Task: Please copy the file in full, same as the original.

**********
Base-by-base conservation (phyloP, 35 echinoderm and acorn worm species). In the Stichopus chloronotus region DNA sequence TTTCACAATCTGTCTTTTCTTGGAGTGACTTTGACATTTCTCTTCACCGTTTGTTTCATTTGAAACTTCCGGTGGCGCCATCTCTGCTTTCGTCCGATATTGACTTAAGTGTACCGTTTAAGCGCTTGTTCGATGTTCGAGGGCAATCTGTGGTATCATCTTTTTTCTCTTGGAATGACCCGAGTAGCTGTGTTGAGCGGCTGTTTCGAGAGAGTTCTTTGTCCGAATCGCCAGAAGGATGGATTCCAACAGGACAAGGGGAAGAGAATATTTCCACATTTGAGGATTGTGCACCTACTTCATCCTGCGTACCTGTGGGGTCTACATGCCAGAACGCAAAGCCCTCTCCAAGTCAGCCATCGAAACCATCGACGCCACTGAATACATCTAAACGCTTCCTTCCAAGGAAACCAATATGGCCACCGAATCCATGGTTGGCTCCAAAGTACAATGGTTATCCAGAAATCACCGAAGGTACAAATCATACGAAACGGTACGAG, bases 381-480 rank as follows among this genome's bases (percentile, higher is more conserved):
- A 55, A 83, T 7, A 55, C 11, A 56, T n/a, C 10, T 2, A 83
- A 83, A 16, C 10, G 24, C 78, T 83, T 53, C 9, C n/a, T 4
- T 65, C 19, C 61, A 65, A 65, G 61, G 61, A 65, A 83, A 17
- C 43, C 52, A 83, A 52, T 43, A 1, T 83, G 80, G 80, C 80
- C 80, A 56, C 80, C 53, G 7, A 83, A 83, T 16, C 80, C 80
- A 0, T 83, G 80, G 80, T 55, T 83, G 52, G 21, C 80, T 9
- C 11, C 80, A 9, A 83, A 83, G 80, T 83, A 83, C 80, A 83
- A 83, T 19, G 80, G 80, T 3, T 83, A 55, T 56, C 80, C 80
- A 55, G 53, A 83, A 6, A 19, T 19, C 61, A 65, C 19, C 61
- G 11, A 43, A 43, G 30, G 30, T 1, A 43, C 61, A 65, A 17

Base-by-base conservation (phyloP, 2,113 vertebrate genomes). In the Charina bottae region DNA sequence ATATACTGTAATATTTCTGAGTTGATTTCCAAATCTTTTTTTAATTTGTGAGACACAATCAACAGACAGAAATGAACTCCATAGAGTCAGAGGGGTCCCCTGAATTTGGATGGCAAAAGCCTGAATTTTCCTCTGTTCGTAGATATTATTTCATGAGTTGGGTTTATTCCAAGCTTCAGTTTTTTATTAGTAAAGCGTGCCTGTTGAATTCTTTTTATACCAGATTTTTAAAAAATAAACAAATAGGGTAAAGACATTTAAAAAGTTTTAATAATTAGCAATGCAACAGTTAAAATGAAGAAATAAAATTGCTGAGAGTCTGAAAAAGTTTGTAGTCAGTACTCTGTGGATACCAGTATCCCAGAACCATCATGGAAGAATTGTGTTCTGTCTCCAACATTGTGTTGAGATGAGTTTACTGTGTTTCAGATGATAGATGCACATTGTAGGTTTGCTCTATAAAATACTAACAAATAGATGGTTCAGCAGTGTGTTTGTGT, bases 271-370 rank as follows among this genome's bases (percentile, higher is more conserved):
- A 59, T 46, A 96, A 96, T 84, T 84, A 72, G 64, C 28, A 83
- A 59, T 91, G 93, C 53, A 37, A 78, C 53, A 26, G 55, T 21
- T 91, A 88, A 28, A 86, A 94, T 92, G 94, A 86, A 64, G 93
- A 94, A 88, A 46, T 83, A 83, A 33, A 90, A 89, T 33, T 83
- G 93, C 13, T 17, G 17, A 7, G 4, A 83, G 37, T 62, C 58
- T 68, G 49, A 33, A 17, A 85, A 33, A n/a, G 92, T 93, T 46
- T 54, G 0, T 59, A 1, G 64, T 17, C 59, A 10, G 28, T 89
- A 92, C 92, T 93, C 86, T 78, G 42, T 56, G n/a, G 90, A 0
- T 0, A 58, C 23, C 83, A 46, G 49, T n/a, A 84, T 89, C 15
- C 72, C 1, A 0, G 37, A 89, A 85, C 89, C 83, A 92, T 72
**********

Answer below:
Base-by-base conservation (phyloP, 35 echinoderm and acorn worm species). In the Stichopus chloronotus region DNA sequence TTTCACAATCTGTCTTTTCTTGGAGTGACTTTGACATTTCTCTTCACCGTTTGTTTCATTTGAAACTTCCGGTGGCGCCATCTCTGCTTTCGTCCGATATTGACTTAAGTGTACCGTTTAAGCGCTTGTTCGATGTTCGAGGGCAATCTGTGGTATCATCTTTTTTCTCTTGGAATGACCCGAGTAGCTGTGTTGAGCGGCTGTTTCGAGAGAGTTCTTTGTCCGAATCGCCAGAAGGATGGATTCCAACAGGACAAGGGGAAGAGAATATTTCCACATTTGAGGATTGTGCACCTACTTCATCCTGCGTACCTGTGGGGTCTACATGCCAGAACGCAAAGCCCTCTCCAAGTCAGCCATCGAAACCATCGACGCCACTGAATACATCTAAACGCTTCCTTCCAAGGAAACCAATATGGCCACCGAATCCATGGTTGGCTCCAAAGTACAATGGTTATCCAGAAATCACCGAAGGTACAAATCATACGAAACGGTACGAG, bases 381-480 rank as follows among this genome's bases (percentile, higher is more conserved):
- A 55, A 83, T 7, A 55, C 11, A 56, T n/a, C 10, T 2, A 83
- A 83, A 16, C 10, G 24, C 78, T 83, T 53, C 9, C n/a, T 4
- T 65, C 19, C 61, A 65, A 65, G 61, G 61, A 65, A 83, A 17
- C 43, C 52, A 83, A 52, T 43, A 1, T 83, G 80, G 80, C 80
- C 80, A 56, C 80, C 53, G 7, A 83, A 83, T 16, C 80, C 80
- A 0, T 83, G 80, G 80, T 55, T 83, G 52, G 21, C 80, T 9
- C 11, C 80, A 9, A 83, A 83, G 80, T 83, A 83, C 80, A 83
- A 83, T 19, G 80, G 80, T 3, T 83, A 55, T 56, C 80, C 80
- A 55, G 53, A 83, A 6, A 19, T 19, C 61, A 65, C 19, C 61
- G 11, A 43, A 43, G 30, G 30, T 1, A 43, C 61, A 65, A 17

Base-by-base conservation (phyloP, 2,113 vertebrate genomes). In the Charina bottae region DNA sequence ATATACTGTAATATTTCTGAGTTGATTTCCAAATCTTTTTTTAATTTGTGAGACACAATCAACAGACAGAAATGAACTCCATAGAGTCAGAGGGGTCCCCTGAATTTGGATGGCAAAAGCCTGAATTTTCCTCTGTTCGTAGATATTATTTCATGAGTTGGGTTTATTCCAAGCTTCAGTTTTTTATTAGTAAAGCGTGCCTGTTGAATTCTTTTTATACCAGATTTTTAAAAAATAAACAAATAGGGTAAAGACATTTAAAAAGTTTTAATAATTAGCAATGCAACAGTTAAAATGAAGAAATAAAATTGCTGAGAGTCTGAAAAAGTTTGTAGTCAGTACTCTGTGGATACCAGTATCCCAGAACCATCATGGAAGAATTGTGTTCTGTCTCCAACATTGTGTTGAGATGAGTTTACTGTGTTTCAGATGATAGATGCACATTGTAGGTTTGCTCTATAAAATACTAACAAATAGATGGTTCAGCAGTGTGTTTGTGT, bases 271-370 rank as follows among this genome's bases (percentile, higher is more conserved):
- A 59, T 46, A 96, A 96, T 84, T 84, A 72, G 64, C 28, A 83
- A 59, T 91, G 93, C 53, A 37, A 78, C 53, A 26, G 55, T 21
- T 91, A 88, A 28, A 86, A 94, T 92, G 94, A 86, A 64, G 93
- A 94, A 88, A 46, T 83, A 83, A 33, A 90, A 89, T 33, T 83
- G 93, C 13, T 17, G 17, A 7, G 4, A 83, G 37, T 62, C 58
- T 68, G 49, A 33, A 17, A 85, A 33, A n/a, G 92, T 93, T 46
- T 54, G 0, T 59, A 1, G 64, T 17, C 59, A 10, G 28, T 89
- A 92, C 92, T 93, C 86, T 78, G 42, T 56, G n/a, G 90, A 0
- T 0, A 58, C 23, C 83, A 46, G 49, T n/a, A 84, T 89, C 15
- C 72, C 1, A 0, G 37, A 89, A 85, C 89, C 83, A 92, T 72